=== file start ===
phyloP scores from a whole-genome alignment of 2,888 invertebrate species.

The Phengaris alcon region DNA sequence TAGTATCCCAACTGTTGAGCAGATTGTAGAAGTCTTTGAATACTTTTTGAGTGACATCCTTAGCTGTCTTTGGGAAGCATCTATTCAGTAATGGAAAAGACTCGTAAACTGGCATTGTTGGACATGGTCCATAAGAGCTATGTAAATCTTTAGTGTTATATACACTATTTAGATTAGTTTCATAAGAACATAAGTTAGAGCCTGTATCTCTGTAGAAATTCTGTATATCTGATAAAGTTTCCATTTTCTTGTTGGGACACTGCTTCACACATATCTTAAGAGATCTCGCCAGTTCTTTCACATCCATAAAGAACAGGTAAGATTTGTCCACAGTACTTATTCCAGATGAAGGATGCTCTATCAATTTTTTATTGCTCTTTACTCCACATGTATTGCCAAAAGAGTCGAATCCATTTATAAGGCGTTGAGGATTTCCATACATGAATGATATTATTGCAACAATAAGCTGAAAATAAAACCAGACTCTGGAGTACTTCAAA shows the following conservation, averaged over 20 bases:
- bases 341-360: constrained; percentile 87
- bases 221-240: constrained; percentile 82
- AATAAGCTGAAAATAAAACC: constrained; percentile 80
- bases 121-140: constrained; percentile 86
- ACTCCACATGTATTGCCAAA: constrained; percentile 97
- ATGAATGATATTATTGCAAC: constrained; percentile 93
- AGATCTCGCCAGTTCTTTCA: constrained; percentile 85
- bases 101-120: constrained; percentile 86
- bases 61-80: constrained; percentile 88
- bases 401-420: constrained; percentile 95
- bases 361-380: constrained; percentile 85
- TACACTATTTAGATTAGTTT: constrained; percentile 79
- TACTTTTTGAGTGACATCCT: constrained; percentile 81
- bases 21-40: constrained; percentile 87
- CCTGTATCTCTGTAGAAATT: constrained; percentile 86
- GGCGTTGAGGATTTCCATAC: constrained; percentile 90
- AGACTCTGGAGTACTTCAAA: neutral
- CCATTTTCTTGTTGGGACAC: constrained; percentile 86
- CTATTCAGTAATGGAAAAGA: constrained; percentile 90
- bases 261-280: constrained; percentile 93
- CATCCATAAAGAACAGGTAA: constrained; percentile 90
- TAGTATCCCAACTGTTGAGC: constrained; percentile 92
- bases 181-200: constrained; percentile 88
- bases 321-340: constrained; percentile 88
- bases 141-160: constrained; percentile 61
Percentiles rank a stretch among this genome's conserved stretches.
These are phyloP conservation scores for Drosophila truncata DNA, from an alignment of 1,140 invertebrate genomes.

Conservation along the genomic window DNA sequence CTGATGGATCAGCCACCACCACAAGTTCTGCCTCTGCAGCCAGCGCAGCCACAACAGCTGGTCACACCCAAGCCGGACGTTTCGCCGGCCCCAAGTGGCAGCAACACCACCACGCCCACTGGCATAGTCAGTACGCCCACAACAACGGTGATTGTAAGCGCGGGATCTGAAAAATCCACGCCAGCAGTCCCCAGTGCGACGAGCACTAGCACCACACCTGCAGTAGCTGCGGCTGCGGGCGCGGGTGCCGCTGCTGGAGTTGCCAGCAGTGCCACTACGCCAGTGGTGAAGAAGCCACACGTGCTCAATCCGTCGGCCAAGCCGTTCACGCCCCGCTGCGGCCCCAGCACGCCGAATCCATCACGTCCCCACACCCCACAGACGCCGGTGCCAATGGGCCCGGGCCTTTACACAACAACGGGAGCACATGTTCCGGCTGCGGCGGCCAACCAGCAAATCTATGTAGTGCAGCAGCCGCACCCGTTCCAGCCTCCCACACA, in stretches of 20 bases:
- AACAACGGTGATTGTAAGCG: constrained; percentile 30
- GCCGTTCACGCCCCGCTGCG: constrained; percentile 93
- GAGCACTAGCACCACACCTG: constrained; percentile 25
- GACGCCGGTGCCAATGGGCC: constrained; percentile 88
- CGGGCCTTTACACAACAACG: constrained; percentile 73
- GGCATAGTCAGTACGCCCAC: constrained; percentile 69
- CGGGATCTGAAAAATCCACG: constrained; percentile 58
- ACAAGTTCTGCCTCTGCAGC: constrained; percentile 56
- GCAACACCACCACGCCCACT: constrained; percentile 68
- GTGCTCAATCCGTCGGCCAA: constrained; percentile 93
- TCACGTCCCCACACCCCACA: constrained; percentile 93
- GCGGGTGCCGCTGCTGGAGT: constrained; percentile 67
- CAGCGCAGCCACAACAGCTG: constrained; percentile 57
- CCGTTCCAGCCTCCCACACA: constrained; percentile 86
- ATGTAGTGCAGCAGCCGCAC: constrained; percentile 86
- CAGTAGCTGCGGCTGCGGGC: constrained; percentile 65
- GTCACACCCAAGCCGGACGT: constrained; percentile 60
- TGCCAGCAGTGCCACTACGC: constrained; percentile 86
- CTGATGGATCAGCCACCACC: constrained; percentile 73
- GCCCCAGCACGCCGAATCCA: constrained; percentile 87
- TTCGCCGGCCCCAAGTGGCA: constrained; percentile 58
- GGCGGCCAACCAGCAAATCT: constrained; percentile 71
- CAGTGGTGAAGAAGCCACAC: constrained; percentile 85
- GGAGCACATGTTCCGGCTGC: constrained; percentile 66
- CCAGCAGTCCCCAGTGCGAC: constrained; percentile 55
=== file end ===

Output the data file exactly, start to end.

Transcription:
phyloP scores from a whole-genome alignment of 2,888 invertebrate species.

The Phengaris alcon region DNA sequence TAGTATCCCAACTGTTGAGCAGATTGTAGAAGTCTTTGAATACTTTTTGAGTGACATCCTTAGCTGTCTTTGGGAAGCATCTATTCAGTAATGGAAAAGACTCGTAAACTGGCATTGTTGGACATGGTCCATAAGAGCTATGTAAATCTTTAGTGTTATATACACTATTTAGATTAGTTTCATAAGAACATAAGTTAGAGCCTGTATCTCTGTAGAAATTCTGTATATCTGATAAAGTTTCCATTTTCTTGTTGGGACACTGCTTCACACATATCTTAAGAGATCTCGCCAGTTCTTTCACATCCATAAAGAACAGGTAAGATTTGTCCACAGTACTTATTCCAGATGAAGGATGCTCTATCAATTTTTTATTGCTCTTTACTCCACATGTATTGCCAAAAGAGTCGAATCCATTTATAAGGCGTTGAGGATTTCCATACATGAATGATATTATTGCAACAATAAGCTGAAAATAAAACCAGACTCTGGAGTACTTCAAA shows the following conservation, averaged over 20 bases:
- bases 341-360: constrained; percentile 87
- bases 221-240: constrained; percentile 82
- AATAAGCTGAAAATAAAACC: constrained; percentile 80
- bases 121-140: constrained; percentile 86
- ACTCCACATGTATTGCCAAA: constrained; percentile 97
- ATGAATGATATTATTGCAAC: constrained; percentile 93
- AGATCTCGCCAGTTCTTTCA: constrained; percentile 85
- bases 101-120: constrained; percentile 86
- bases 61-80: constrained; percentile 88
- bases 401-420: constrained; percentile 95
- bases 361-380: constrained; percentile 85
- TACACTATTTAGATTAGTTT: constrained; percentile 79
- TACTTTTTGAGTGACATCCT: constrained; percentile 81
- bases 21-40: constrained; percentile 87
- CCTGTATCTCTGTAGAAATT: constrained; percentile 86
- GGCGTTGAGGATTTCCATAC: constrained; percentile 90
- AGACTCTGGAGTACTTCAAA: neutral
- CCATTTTCTTGTTGGGACAC: constrained; percentile 86
- CTATTCAGTAATGGAAAAGA: constrained; percentile 90
- bases 261-280: constrained; percentile 93
- CATCCATAAAGAACAGGTAA: constrained; percentile 90
- TAGTATCCCAACTGTTGAGC: constrained; percentile 92
- bases 181-200: constrained; percentile 88
- bases 321-340: constrained; percentile 88
- bases 141-160: constrained; percentile 61
Percentiles rank a stretch among this genome's conserved stretches.
These are phyloP conservation scores for Drosophila truncata DNA, from an alignment of 1,140 invertebrate genomes.

Conservation along the genomic window DNA sequence CTGATGGATCAGCCACCACCACAAGTTCTGCCTCTGCAGCCAGCGCAGCCACAACAGCTGGTCACACCCAAGCCGGACGTTTCGCCGGCCCCAAGTGGCAGCAACACCACCACGCCCACTGGCATAGTCAGTACGCCCACAACAACGGTGATTGTAAGCGCGGGATCTGAAAAATCCACGCCAGCAGTCCCCAGTGCGACGAGCACTAGCACCACACCTGCAGTAGCTGCGGCTGCGGGCGCGGGTGCCGCTGCTGGAGTTGCCAGCAGTGCCACTACGCCAGTGGTGAAGAAGCCACACGTGCTCAATCCGTCGGCCAAGCCGTTCACGCCCCGCTGCGGCCCCAGCACGCCGAATCCATCACGTCCCCACACCCCACAGACGCCGGTGCCAATGGGCCCGGGCCTTTACACAACAACGGGAGCACATGTTCCGGCTGCGGCGGCCAACCAGCAAATCTATGTAGTGCAGCAGCCGCACCCGTTCCAGCCTCCCACACA, in stretches of 20 bases:
- AACAACGGTGATTGTAAGCG: constrained; percentile 30
- GCCGTTCACGCCCCGCTGCG: constrained; percentile 93
- GAGCACTAGCACCACACCTG: constrained; percentile 25
- GACGCCGGTGCCAATGGGCC: constrained; percentile 88
- CGGGCCTTTACACAACAACG: constrained; percentile 73
- GGCATAGTCAGTACGCCCAC: constrained; percentile 69
- CGGGATCTGAAAAATCCACG: constrained; percentile 58
- ACAAGTTCTGCCTCTGCAGC: constrained; percentile 56
- GCAACACCACCACGCCCACT: constrained; percentile 68
- GTGCTCAATCCGTCGGCCAA: constrained; percentile 93
- TCACGTCCCCACACCCCACA: constrained; percentile 93
- GCGGGTGCCGCTGCTGGAGT: constrained; percentile 67
- CAGCGCAGCCACAACAGCTG: constrained; percentile 57
- CCGTTCCAGCCTCCCACACA: constrained; percentile 86
- ATGTAGTGCAGCAGCCGCAC: constrained; percentile 86
- CAGTAGCTGCGGCTGCGGGC: constrained; percentile 65
- GTCACACCCAAGCCGGACGT: constrained; percentile 60
- TGCCAGCAGTGCCACTACGC: constrained; percentile 86
- CTGATGGATCAGCCACCACC: constrained; percentile 73
- GCCCCAGCACGCCGAATCCA: constrained; percentile 87
- TTCGCCGGCCCCAAGTGGCA: constrained; percentile 58
- GGCGGCCAACCAGCAAATCT: constrained; percentile 71
- CAGTGGTGAAGAAGCCACAC: constrained; percentile 85
- GGAGCACATGTTCCGGCTGC: constrained; percentile 66
- CCAGCAGTCCCCAGTGCGAC: constrained; percentile 55